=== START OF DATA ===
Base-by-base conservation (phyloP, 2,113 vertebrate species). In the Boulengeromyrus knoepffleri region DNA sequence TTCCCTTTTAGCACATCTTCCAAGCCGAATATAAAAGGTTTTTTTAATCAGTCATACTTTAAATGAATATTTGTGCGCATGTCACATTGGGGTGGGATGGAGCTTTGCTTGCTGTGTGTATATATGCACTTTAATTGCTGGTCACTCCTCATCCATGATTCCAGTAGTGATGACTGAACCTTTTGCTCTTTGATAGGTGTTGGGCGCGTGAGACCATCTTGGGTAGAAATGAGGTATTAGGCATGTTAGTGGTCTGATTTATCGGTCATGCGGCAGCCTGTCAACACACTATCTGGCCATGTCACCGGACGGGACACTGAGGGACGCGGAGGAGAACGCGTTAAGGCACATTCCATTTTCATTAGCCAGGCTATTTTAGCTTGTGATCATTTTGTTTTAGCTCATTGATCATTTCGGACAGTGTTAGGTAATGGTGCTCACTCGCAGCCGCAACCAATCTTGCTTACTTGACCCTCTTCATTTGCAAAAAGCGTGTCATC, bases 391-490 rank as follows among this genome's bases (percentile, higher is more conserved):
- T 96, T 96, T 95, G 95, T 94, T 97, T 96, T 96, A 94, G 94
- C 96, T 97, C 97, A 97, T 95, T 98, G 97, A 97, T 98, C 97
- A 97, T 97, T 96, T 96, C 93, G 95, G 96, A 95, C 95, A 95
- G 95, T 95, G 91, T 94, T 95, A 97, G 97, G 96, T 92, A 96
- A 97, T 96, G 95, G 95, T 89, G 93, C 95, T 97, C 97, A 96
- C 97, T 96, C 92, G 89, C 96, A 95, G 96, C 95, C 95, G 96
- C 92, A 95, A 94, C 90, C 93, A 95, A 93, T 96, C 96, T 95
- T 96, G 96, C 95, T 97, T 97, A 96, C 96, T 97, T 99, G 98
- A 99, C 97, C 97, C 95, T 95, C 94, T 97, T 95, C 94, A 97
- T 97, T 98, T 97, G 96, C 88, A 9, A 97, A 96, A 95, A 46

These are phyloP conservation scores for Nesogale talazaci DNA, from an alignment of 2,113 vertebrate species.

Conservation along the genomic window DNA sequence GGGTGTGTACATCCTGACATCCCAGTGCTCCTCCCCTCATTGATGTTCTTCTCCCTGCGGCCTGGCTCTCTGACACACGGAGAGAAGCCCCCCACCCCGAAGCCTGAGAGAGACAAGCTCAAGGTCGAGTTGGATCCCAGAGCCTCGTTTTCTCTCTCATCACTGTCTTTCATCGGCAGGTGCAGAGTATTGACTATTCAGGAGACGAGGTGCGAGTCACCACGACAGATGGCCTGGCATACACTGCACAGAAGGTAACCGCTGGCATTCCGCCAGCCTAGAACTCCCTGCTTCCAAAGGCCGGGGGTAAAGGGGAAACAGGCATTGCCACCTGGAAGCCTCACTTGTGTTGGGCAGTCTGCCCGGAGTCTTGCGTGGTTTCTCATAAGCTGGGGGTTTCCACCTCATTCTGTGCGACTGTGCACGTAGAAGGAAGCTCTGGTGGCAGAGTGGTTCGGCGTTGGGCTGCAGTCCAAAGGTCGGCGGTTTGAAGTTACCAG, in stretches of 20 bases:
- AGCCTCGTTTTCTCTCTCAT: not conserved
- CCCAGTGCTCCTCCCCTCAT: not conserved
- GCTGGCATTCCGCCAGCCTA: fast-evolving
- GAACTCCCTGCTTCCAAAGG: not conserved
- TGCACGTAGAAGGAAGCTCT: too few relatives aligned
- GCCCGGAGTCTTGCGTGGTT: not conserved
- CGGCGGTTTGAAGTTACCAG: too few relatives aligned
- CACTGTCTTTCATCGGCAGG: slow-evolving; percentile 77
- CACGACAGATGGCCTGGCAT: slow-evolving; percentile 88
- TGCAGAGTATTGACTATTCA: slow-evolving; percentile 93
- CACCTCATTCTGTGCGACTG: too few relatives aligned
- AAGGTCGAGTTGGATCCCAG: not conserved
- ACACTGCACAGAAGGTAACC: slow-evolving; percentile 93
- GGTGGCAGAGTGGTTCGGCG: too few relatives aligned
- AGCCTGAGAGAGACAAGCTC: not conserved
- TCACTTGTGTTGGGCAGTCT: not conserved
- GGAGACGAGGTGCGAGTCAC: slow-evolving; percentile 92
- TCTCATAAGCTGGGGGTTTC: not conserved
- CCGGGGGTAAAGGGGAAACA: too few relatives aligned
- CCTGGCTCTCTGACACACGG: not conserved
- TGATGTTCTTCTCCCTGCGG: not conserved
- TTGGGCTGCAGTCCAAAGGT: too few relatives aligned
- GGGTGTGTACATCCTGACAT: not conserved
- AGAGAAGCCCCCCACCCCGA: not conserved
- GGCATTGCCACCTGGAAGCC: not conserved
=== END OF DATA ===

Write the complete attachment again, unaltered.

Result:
Base-by-base conservation (phyloP, 2,113 vertebrate species). In the Boulengeromyrus knoepffleri region DNA sequence TTCCCTTTTAGCACATCTTCCAAGCCGAATATAAAAGGTTTTTTTAATCAGTCATACTTTAAATGAATATTTGTGCGCATGTCACATTGGGGTGGGATGGAGCTTTGCTTGCTGTGTGTATATATGCACTTTAATTGCTGGTCACTCCTCATCCATGATTCCAGTAGTGATGACTGAACCTTTTGCTCTTTGATAGGTGTTGGGCGCGTGAGACCATCTTGGGTAGAAATGAGGTATTAGGCATGTTAGTGGTCTGATTTATCGGTCATGCGGCAGCCTGTCAACACACTATCTGGCCATGTCACCGGACGGGACACTGAGGGACGCGGAGGAGAACGCGTTAAGGCACATTCCATTTTCATTAGCCAGGCTATTTTAGCTTGTGATCATTTTGTTTTAGCTCATTGATCATTTCGGACAGTGTTAGGTAATGGTGCTCACTCGCAGCCGCAACCAATCTTGCTTACTTGACCCTCTTCATTTGCAAAAAGCGTGTCATC, bases 391-490 rank as follows among this genome's bases (percentile, higher is more conserved):
- T 96, T 96, T 95, G 95, T 94, T 97, T 96, T 96, A 94, G 94
- C 96, T 97, C 97, A 97, T 95, T 98, G 97, A 97, T 98, C 97
- A 97, T 97, T 96, T 96, C 93, G 95, G 96, A 95, C 95, A 95
- G 95, T 95, G 91, T 94, T 95, A 97, G 97, G 96, T 92, A 96
- A 97, T 96, G 95, G 95, T 89, G 93, C 95, T 97, C 97, A 96
- C 97, T 96, C 92, G 89, C 96, A 95, G 96, C 95, C 95, G 96
- C 92, A 95, A 94, C 90, C 93, A 95, A 93, T 96, C 96, T 95
- T 96, G 96, C 95, T 97, T 97, A 96, C 96, T 97, T 99, G 98
- A 99, C 97, C 97, C 95, T 95, C 94, T 97, T 95, C 94, A 97
- T 97, T 98, T 97, G 96, C 88, A 9, A 97, A 96, A 95, A 46

These are phyloP conservation scores for Nesogale talazaci DNA, from an alignment of 2,113 vertebrate species.

Conservation along the genomic window DNA sequence GGGTGTGTACATCCTGACATCCCAGTGCTCCTCCCCTCATTGATGTTCTTCTCCCTGCGGCCTGGCTCTCTGACACACGGAGAGAAGCCCCCCACCCCGAAGCCTGAGAGAGACAAGCTCAAGGTCGAGTTGGATCCCAGAGCCTCGTTTTCTCTCTCATCACTGTCTTTCATCGGCAGGTGCAGAGTATTGACTATTCAGGAGACGAGGTGCGAGTCACCACGACAGATGGCCTGGCATACACTGCACAGAAGGTAACCGCTGGCATTCCGCCAGCCTAGAACTCCCTGCTTCCAAAGGCCGGGGGTAAAGGGGAAACAGGCATTGCCACCTGGAAGCCTCACTTGTGTTGGGCAGTCTGCCCGGAGTCTTGCGTGGTTTCTCATAAGCTGGGGGTTTCCACCTCATTCTGTGCGACTGTGCACGTAGAAGGAAGCTCTGGTGGCAGAGTGGTTCGGCGTTGGGCTGCAGTCCAAAGGTCGGCGGTTTGAAGTTACCAG, in stretches of 20 bases:
- AGCCTCGTTTTCTCTCTCAT: not conserved
- CCCAGTGCTCCTCCCCTCAT: not conserved
- GCTGGCATTCCGCCAGCCTA: fast-evolving
- GAACTCCCTGCTTCCAAAGG: not conserved
- TGCACGTAGAAGGAAGCTCT: too few relatives aligned
- GCCCGGAGTCTTGCGTGGTT: not conserved
- CGGCGGTTTGAAGTTACCAG: too few relatives aligned
- CACTGTCTTTCATCGGCAGG: slow-evolving; percentile 77
- CACGACAGATGGCCTGGCAT: slow-evolving; percentile 88
- TGCAGAGTATTGACTATTCA: slow-evolving; percentile 93
- CACCTCATTCTGTGCGACTG: too few relatives aligned
- AAGGTCGAGTTGGATCCCAG: not conserved
- ACACTGCACAGAAGGTAACC: slow-evolving; percentile 93
- GGTGGCAGAGTGGTTCGGCG: too few relatives aligned
- AGCCTGAGAGAGACAAGCTC: not conserved
- TCACTTGTGTTGGGCAGTCT: not conserved
- GGAGACGAGGTGCGAGTCAC: slow-evolving; percentile 92
- TCTCATAAGCTGGGGGTTTC: not conserved
- CCGGGGGTAAAGGGGAAACA: too few relatives aligned
- CCTGGCTCTCTGACACACGG: not conserved
- TGATGTTCTTCTCCCTGCGG: not conserved
- TTGGGCTGCAGTCCAAAGGT: too few relatives aligned
- GGGTGTGTACATCCTGACAT: not conserved
- AGAGAAGCCCCCCACCCCGA: not conserved
- GGCATTGCCACCTGGAAGCC: not conserved